Vanity of vanities," lamented Solomon, "all is vanity!" Solomon liked that word "vanity"; he used it thirty-eight times in Ecclesiastes as he wrote about life "under the sun." The word means "emptiness, futility, vapor, that which vanishes quickly and leaves nothing behind."
From the human point of view ("under the sun"), life does appear futile; and it is easy for us to get pessimistic. The Jewish writer Sholom Aleichem once described life as "a blister on top of a tumor, and a boil on top of that." You can almost feel that definition!
The American poet Carl Sandburg compared life to "an onion—you peel it off one layer at a time, and sometimes you weep." And British playwright George Bernard Shaw said that life was "a series of inspired follies."
When you were studying English literature in school, you may have read Matthew Arnold's poem "Rugby Chapel" in which he includes this dark description of life:
Most men eddy about
Here and there—eat and drink,
Chatter and love and hate,
Gather and squander, are raised
Aloft, are hurl'd in the dust,
Striving blindly, achieving
Nothing; and then they die—
What a relief to turn from these pessimistic views and hear Jesus Christ say, "I am come that they might have life, and that they might have it more abundantly" (John 10:10). Or to read Paul's majestic declaration, "Therefore, my beloved brethren, be steadfast, immovable, always abounding in the work of the Lord, knowing that your labor is not in vain in the Lord" (1 Cor. 15:58, nkjv).
Life is "not in vain" if it is lived according to the will of God, and that is what Solomon teaches in this neglected and often misunderstood book.
Before we embark on a study of Ecclesiastes, let's first get acquainted with the author and his aim in writing the book. We also want to get an overview of the book so we can better understand his approach to answering the question, "Is life really worth living?"
Nowhere in this book did the author give his name, but the descriptions he gave of himself and his experiences would indicate that the writer was King Solomon. He called himself "son of David" and "king in Jerusalem" (1:1, 12), and he claimed to have great wealth and wisdom (2:1-11, and 1:13; see 1 Kings 4:20-34 and 10:1ff). In response to Solomon's humble prayer, God promised him both wisdom and wealth (1 Kings 3:3-15); and He kept His promise.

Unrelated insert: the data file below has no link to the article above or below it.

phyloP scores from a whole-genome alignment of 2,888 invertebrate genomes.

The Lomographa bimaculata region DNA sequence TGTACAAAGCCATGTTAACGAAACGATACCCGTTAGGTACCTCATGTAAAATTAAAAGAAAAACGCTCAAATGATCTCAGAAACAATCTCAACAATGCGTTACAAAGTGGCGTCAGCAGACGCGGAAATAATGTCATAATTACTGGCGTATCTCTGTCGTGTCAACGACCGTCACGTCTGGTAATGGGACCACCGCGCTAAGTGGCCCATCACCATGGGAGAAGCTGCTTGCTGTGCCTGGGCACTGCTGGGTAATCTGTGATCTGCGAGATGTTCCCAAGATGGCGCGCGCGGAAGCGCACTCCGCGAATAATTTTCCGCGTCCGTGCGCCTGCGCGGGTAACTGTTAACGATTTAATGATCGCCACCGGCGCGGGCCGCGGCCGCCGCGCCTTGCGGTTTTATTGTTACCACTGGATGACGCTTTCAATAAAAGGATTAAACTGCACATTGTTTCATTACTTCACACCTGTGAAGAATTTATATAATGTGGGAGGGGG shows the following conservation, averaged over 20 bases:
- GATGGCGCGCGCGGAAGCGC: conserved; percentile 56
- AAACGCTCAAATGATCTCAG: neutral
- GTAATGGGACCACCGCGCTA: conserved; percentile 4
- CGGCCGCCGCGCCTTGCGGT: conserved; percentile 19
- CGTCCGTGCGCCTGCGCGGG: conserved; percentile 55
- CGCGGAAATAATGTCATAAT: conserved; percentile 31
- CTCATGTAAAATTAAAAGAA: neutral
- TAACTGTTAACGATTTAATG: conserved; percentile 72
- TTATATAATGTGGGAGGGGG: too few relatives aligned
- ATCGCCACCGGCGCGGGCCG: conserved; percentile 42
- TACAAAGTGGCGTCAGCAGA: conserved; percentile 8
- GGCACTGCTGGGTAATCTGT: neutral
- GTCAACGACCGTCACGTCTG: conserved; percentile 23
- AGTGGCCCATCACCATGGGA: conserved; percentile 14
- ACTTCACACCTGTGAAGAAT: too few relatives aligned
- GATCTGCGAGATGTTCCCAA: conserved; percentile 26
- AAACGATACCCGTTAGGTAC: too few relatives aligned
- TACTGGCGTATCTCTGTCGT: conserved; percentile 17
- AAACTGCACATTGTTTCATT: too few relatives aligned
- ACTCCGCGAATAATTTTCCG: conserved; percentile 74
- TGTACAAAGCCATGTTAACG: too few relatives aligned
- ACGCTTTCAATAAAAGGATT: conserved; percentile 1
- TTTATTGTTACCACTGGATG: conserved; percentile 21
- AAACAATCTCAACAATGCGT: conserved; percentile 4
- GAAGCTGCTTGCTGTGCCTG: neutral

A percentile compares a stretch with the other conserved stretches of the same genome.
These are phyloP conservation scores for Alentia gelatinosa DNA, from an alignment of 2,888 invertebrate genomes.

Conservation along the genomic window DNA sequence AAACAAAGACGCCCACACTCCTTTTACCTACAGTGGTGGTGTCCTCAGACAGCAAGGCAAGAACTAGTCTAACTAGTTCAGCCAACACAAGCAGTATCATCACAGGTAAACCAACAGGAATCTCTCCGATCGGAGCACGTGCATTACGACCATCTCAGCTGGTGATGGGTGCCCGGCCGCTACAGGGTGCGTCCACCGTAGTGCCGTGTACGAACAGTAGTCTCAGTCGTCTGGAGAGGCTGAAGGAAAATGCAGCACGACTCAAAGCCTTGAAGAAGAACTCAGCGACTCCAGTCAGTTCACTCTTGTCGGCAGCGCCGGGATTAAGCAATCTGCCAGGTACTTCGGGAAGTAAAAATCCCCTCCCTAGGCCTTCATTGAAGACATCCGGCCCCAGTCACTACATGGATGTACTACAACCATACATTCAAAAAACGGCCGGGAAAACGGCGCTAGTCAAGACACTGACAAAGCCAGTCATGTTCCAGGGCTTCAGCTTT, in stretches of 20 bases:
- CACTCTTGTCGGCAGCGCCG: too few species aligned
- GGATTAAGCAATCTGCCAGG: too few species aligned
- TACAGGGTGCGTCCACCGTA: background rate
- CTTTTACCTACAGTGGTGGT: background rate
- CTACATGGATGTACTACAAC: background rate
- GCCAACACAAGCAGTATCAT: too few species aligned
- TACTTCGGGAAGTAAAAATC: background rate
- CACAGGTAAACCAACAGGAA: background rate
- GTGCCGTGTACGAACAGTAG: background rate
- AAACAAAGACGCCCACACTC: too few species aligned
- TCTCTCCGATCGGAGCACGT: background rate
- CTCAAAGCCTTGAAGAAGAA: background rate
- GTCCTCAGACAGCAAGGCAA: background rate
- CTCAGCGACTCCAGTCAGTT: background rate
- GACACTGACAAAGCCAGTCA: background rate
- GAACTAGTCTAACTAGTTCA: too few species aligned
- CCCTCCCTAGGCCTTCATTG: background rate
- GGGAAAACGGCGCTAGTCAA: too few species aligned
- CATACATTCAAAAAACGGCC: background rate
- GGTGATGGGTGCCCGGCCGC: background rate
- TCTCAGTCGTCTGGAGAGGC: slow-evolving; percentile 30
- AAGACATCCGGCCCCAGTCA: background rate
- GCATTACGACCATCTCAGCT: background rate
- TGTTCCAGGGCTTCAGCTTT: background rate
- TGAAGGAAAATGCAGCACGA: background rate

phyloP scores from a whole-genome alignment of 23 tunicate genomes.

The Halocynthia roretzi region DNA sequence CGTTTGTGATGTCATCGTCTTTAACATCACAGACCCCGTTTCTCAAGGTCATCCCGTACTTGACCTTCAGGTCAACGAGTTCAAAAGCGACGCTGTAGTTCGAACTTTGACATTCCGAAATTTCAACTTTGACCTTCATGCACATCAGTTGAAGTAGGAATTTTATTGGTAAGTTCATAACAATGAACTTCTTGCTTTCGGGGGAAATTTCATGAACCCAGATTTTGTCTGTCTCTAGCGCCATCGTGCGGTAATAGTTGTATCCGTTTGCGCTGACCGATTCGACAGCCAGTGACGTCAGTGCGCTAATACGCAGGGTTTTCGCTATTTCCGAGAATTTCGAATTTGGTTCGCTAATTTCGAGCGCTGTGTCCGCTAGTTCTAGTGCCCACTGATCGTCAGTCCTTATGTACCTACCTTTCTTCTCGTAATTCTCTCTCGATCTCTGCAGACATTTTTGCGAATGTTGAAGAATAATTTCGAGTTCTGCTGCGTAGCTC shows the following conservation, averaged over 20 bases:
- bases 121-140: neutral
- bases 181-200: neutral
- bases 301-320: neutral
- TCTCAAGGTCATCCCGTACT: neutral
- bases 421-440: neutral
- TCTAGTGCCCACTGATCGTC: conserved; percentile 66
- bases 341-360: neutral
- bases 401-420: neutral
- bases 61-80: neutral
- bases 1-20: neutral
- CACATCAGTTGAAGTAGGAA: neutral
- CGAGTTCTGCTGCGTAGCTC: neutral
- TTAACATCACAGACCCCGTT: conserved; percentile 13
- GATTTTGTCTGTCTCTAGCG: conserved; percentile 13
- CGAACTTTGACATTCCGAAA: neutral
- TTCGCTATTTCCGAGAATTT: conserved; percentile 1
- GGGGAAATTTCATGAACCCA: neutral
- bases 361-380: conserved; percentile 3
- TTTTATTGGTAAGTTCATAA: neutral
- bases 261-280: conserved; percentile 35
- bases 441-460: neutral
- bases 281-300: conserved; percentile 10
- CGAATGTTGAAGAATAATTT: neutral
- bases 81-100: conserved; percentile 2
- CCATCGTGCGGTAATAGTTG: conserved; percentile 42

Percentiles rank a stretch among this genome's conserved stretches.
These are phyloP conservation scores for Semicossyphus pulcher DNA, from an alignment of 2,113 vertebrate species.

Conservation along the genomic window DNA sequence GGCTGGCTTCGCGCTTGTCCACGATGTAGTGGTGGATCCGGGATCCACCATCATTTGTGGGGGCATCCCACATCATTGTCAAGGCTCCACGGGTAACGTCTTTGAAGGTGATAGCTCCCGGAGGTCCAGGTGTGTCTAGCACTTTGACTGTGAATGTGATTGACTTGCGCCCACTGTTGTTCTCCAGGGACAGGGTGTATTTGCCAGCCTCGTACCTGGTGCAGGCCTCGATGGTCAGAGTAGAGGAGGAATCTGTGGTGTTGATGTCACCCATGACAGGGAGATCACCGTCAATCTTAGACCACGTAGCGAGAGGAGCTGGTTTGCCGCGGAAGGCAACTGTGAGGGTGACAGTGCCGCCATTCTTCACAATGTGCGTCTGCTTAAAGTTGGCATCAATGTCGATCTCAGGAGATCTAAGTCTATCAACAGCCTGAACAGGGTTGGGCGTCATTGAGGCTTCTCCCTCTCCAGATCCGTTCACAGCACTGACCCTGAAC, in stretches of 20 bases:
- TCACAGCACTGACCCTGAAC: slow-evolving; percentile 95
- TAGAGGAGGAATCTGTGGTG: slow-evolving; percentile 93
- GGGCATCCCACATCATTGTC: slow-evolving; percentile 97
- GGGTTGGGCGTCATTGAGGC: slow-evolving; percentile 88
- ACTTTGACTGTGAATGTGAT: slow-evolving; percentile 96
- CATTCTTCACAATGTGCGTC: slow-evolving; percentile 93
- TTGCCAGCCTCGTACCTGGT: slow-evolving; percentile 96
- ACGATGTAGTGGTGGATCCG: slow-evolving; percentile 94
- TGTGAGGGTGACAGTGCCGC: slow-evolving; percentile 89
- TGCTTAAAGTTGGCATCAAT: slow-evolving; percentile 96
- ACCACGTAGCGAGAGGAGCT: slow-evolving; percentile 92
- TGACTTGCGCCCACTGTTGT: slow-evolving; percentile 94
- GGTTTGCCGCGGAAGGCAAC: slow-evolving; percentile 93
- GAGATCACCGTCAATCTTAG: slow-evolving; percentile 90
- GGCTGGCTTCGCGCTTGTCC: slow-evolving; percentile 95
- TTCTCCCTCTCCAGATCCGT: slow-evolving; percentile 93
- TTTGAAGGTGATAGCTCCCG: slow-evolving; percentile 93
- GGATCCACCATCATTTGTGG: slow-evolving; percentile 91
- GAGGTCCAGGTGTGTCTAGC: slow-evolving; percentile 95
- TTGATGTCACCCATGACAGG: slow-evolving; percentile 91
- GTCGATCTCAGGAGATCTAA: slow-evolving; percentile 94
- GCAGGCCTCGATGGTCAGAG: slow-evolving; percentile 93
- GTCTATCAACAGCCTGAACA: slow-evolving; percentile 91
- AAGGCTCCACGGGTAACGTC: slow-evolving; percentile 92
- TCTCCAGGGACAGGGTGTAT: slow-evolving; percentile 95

Twelve times in Ecclesiastes the author mentioned "the king," and he made frequent references to the problems of "official bureaucracy" (4:1-3; 5:8; 8:11; 10:6-7). Keep in mind that Solomon ruled over a great nation that required a large standing army and extensive government agencies. He carried on many costly building projects and lived in luxury at court (1 Kings 9:10-28 and 10:1ff; 2 Chron. 1:13-17). Somebody had to manage all this national splendor, and somebody had to pay for it!
Solomon solved the problem by ignoring the original boundaries of the twelve tribes of Israel and dividing the nation into twelve "tax districts," each one managed by an overseer (1 Kings 4:7-19). In time, the whole system became oppressive and corrupt, and after Solomon died, the people begged for relief (2 Chron. 10). As you study Ecclesiastes, you sense this background of exploitation and oppression.
King Solomon began his reign as a humble servant of the Lord, seeking God's wisdom and help (1 Kings 3:5-15). As he grew older, his heart turned away from Jehovah to the false gods of the many wives he had taken from foreign lands (1 Kings 11:1ff). These marriages were motivated primarily by politics, not love, as Solomon sought alliances with the nations around Israel. In fact, many of the things Solomon did that seemed to bring glory to Israel were actually contrary to the Word of God (Deut. 17:14-20).